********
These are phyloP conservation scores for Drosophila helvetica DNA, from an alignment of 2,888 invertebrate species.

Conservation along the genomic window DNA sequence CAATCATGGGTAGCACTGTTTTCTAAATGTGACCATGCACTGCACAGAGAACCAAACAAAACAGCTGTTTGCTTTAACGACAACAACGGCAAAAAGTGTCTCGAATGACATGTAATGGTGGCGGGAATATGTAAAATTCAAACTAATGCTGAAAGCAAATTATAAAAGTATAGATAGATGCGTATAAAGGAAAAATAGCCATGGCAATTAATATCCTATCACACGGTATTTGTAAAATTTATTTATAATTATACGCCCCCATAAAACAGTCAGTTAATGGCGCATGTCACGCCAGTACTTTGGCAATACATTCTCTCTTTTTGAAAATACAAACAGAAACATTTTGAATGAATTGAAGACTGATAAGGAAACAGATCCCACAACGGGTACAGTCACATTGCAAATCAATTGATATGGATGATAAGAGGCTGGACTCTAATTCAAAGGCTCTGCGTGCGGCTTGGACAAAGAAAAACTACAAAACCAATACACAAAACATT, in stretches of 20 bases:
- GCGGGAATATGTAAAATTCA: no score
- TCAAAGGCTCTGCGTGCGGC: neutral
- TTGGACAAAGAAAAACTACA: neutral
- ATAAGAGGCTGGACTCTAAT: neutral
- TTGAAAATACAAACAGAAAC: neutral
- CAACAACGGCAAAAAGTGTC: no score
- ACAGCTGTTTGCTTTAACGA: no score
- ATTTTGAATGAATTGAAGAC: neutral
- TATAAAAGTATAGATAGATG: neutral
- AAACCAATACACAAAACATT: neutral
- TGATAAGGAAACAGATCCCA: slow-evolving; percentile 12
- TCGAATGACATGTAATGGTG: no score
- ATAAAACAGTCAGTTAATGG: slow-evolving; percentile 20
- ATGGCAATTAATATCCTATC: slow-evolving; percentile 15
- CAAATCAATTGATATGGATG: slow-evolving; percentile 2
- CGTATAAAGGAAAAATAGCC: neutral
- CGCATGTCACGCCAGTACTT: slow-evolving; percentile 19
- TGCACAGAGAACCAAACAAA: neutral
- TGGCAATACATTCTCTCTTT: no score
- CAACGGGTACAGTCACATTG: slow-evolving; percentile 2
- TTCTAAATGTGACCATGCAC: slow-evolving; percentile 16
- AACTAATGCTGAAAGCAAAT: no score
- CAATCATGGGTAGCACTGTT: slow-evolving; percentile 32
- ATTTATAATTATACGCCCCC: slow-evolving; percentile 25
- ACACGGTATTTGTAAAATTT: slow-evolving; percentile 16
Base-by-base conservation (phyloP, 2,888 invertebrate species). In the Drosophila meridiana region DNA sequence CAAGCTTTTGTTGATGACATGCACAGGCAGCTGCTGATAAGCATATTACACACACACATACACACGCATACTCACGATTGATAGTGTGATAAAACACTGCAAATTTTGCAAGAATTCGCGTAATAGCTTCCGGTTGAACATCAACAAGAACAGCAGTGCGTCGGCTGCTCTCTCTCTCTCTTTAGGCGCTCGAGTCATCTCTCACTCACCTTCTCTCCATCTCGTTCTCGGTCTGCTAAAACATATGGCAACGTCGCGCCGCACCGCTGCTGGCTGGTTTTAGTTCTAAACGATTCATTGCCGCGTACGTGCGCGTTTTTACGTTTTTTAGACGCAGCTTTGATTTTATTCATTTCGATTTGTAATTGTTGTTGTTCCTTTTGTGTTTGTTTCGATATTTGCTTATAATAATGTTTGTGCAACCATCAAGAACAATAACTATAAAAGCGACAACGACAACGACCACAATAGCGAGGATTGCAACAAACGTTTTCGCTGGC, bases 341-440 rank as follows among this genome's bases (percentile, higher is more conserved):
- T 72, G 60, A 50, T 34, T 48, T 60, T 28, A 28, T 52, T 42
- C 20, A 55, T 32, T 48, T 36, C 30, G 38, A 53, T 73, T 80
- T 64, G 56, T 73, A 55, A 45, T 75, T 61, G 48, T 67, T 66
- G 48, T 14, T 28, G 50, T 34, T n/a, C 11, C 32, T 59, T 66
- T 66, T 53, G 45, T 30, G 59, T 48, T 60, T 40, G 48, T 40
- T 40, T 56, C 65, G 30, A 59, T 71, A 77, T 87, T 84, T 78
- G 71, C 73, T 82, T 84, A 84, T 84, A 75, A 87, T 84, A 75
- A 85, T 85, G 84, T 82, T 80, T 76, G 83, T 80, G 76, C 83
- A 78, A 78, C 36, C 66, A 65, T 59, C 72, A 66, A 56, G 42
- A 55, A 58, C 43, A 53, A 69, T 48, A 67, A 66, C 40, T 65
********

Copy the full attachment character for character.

These are phyloP conservation scores for Drosophila helvetica DNA, from an alignment of 2,888 invertebrate species.

Conservation along the genomic window DNA sequence CAATCATGGGTAGCACTGTTTTCTAAATGTGACCATGCACTGCACAGAGAACCAAACAAAACAGCTGTTTGCTTTAACGACAACAACGGCAAAAAGTGTCTCGAATGACATGTAATGGTGGCGGGAATATGTAAAATTCAAACTAATGCTGAAAGCAAATTATAAAAGTATAGATAGATGCGTATAAAGGAAAAATAGCCATGGCAATTAATATCCTATCACACGGTATTTGTAAAATTTATTTATAATTATACGCCCCCATAAAACAGTCAGTTAATGGCGCATGTCACGCCAGTACTTTGGCAATACATTCTCTCTTTTTGAAAATACAAACAGAAACATTTTGAATGAATTGAAGACTGATAAGGAAACAGATCCCACAACGGGTACAGTCACATTGCAAATCAATTGATATGGATGATAAGAGGCTGGACTCTAATTCAAAGGCTCTGCGTGCGGCTTGGACAAAGAAAAACTACAAAACCAATACACAAAACATT, in stretches of 20 bases:
- GCGGGAATATGTAAAATTCA: no score
- TCAAAGGCTCTGCGTGCGGC: neutral
- TTGGACAAAGAAAAACTACA: neutral
- ATAAGAGGCTGGACTCTAAT: neutral
- TTGAAAATACAAACAGAAAC: neutral
- CAACAACGGCAAAAAGTGTC: no score
- ACAGCTGTTTGCTTTAACGA: no score
- ATTTTGAATGAATTGAAGAC: neutral
- TATAAAAGTATAGATAGATG: neutral
- AAACCAATACACAAAACATT: neutral
- TGATAAGGAAACAGATCCCA: slow-evolving; percentile 12
- TCGAATGACATGTAATGGTG: no score
- ATAAAACAGTCAGTTAATGG: slow-evolving; percentile 20
- ATGGCAATTAATATCCTATC: slow-evolving; percentile 15
- CAAATCAATTGATATGGATG: slow-evolving; percentile 2
- CGTATAAAGGAAAAATAGCC: neutral
- CGCATGTCACGCCAGTACTT: slow-evolving; percentile 19
- TGCACAGAGAACCAAACAAA: neutral
- TGGCAATACATTCTCTCTTT: no score
- CAACGGGTACAGTCACATTG: slow-evolving; percentile 2
- TTCTAAATGTGACCATGCAC: slow-evolving; percentile 16
- AACTAATGCTGAAAGCAAAT: no score
- CAATCATGGGTAGCACTGTT: slow-evolving; percentile 32
- ATTTATAATTATACGCCCCC: slow-evolving; percentile 25
- ACACGGTATTTGTAAAATTT: slow-evolving; percentile 16
Base-by-base conservation (phyloP, 2,888 invertebrate species). In the Drosophila meridiana region DNA sequence CAAGCTTTTGTTGATGACATGCACAGGCAGCTGCTGATAAGCATATTACACACACACATACACACGCATACTCACGATTGATAGTGTGATAAAACACTGCAAATTTTGCAAGAATTCGCGTAATAGCTTCCGGTTGAACATCAACAAGAACAGCAGTGCGTCGGCTGCTCTCTCTCTCTCTTTAGGCGCTCGAGTCATCTCTCACTCACCTTCTCTCCATCTCGTTCTCGGTCTGCTAAAACATATGGCAACGTCGCGCCGCACCGCTGCTGGCTGGTTTTAGTTCTAAACGATTCATTGCCGCGTACGTGCGCGTTTTTACGTTTTTTAGACGCAGCTTTGATTTTATTCATTTCGATTTGTAATTGTTGTTGTTCCTTTTGTGTTTGTTTCGATATTTGCTTATAATAATGTTTGTGCAACCATCAAGAACAATAACTATAAAAGCGACAACGACAACGACCACAATAGCGAGGATTGCAACAAACGTTTTCGCTGGC, bases 341-440 rank as follows among this genome's bases (percentile, higher is more conserved):
- T 72, G 60, A 50, T 34, T 48, T 60, T 28, A 28, T 52, T 42
- C 20, A 55, T 32, T 48, T 36, C 30, G 38, A 53, T 73, T 80
- T 64, G 56, T 73, A 55, A 45, T 75, T 61, G 48, T 67, T 66
- G 48, T 14, T 28, G 50, T 34, T n/a, C 11, C 32, T 59, T 66
- T 66, T 53, G 45, T 30, G 59, T 48, T 60, T 40, G 48, T 40
- T 40, T 56, C 65, G 30, A 59, T 71, A 77, T 87, T 84, T 78
- G 71, C 73, T 82, T 84, A 84, T 84, A 75, A 87, T 84, A 75
- A 85, T 85, G 84, T 82, T 80, T 76, G 83, T 80, G 76, C 83
- A 78, A 78, C 36, C 66, A 65, T 59, C 72, A 66, A 56, G 42
- A 55, A 58, C 43, A 53, A 69, T 48, A 67, A 66, C 40, T 65